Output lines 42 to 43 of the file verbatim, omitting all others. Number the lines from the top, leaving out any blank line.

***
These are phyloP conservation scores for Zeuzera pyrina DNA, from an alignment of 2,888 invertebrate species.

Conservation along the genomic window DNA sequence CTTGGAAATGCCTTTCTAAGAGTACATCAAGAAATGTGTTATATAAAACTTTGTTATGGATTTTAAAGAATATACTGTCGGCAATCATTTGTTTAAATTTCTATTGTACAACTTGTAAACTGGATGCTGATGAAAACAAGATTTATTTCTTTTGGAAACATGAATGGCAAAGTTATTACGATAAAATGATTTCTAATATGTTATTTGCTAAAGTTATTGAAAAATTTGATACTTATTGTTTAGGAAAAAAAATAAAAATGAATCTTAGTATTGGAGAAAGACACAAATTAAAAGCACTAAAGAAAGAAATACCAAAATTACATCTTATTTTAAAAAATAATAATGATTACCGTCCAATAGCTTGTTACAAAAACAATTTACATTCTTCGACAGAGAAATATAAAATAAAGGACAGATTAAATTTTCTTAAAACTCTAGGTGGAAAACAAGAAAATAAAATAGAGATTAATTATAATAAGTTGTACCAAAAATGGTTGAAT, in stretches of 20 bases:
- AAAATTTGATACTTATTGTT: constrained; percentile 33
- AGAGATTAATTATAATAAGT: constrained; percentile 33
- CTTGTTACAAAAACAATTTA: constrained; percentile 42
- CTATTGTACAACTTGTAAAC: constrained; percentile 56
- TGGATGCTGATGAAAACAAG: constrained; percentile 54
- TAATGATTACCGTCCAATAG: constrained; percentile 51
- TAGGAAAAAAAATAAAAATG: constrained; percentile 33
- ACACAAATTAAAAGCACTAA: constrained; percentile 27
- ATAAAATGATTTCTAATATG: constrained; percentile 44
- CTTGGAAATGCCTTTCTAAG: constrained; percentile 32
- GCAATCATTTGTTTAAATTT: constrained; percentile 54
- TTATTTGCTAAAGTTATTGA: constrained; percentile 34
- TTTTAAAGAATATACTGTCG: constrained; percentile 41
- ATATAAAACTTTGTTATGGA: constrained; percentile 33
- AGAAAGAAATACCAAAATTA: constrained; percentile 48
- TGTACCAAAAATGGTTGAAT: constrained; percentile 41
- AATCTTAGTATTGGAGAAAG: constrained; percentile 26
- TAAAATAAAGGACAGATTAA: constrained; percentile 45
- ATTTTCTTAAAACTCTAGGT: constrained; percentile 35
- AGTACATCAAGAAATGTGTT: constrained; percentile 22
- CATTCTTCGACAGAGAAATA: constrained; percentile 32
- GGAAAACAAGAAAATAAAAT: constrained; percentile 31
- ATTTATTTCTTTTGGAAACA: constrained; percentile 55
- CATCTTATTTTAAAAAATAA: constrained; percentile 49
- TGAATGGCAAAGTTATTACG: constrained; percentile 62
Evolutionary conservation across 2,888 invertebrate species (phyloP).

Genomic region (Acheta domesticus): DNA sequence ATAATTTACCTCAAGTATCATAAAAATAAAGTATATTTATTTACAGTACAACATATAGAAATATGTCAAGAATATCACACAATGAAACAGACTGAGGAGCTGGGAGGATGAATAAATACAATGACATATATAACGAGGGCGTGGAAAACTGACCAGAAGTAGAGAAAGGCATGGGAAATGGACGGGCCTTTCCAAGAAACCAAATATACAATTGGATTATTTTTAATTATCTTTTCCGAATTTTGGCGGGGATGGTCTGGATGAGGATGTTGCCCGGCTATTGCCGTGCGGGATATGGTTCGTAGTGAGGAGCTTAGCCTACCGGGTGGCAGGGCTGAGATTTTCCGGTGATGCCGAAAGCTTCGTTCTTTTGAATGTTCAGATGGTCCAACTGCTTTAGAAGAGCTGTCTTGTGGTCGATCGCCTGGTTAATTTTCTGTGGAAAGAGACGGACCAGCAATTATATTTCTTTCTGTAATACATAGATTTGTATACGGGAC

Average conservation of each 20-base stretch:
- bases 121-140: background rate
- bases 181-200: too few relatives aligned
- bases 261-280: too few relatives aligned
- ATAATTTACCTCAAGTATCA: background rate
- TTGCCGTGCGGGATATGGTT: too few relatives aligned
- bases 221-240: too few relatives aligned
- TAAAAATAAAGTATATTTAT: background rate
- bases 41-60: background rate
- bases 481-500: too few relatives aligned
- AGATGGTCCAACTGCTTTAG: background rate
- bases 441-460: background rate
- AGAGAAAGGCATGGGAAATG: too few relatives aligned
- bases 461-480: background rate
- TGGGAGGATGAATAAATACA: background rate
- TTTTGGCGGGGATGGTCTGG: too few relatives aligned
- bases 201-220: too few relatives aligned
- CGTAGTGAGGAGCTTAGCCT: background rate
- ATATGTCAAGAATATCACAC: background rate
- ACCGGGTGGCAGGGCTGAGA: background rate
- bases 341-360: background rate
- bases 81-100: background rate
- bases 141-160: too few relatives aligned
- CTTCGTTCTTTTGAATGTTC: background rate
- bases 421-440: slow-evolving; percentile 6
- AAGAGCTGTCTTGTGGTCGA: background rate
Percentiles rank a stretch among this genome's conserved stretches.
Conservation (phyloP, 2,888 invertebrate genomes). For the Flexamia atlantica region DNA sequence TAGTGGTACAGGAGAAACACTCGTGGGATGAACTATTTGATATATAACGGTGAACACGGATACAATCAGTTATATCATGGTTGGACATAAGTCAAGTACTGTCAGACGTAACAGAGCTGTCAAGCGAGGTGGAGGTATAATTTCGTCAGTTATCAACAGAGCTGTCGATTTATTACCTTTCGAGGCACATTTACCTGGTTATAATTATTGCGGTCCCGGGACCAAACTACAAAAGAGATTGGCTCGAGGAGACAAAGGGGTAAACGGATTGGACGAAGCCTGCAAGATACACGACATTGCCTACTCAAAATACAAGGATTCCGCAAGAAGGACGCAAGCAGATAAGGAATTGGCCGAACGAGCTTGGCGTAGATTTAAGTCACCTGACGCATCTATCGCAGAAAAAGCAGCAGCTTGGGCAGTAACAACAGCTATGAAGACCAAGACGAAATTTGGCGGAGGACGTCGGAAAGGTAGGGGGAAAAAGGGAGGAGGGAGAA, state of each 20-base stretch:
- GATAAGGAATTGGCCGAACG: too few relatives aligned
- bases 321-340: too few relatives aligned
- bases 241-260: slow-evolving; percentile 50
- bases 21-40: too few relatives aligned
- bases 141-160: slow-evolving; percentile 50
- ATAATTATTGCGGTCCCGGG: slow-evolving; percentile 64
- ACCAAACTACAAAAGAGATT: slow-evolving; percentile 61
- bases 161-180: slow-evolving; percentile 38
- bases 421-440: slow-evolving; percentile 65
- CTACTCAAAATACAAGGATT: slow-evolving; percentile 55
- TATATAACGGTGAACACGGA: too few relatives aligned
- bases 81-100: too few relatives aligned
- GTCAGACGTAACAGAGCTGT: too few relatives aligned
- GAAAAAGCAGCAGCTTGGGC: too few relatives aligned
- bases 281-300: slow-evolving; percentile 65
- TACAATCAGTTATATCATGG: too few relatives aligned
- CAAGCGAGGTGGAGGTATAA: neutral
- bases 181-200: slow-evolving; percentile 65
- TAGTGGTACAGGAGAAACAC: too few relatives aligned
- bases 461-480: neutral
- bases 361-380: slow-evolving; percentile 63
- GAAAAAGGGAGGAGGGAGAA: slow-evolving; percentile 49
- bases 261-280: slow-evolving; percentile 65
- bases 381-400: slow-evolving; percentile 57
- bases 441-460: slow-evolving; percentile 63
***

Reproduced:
- AGAGAAAGGCATGGGAAATG: too few relatives aligned
- bases 461-480: background rate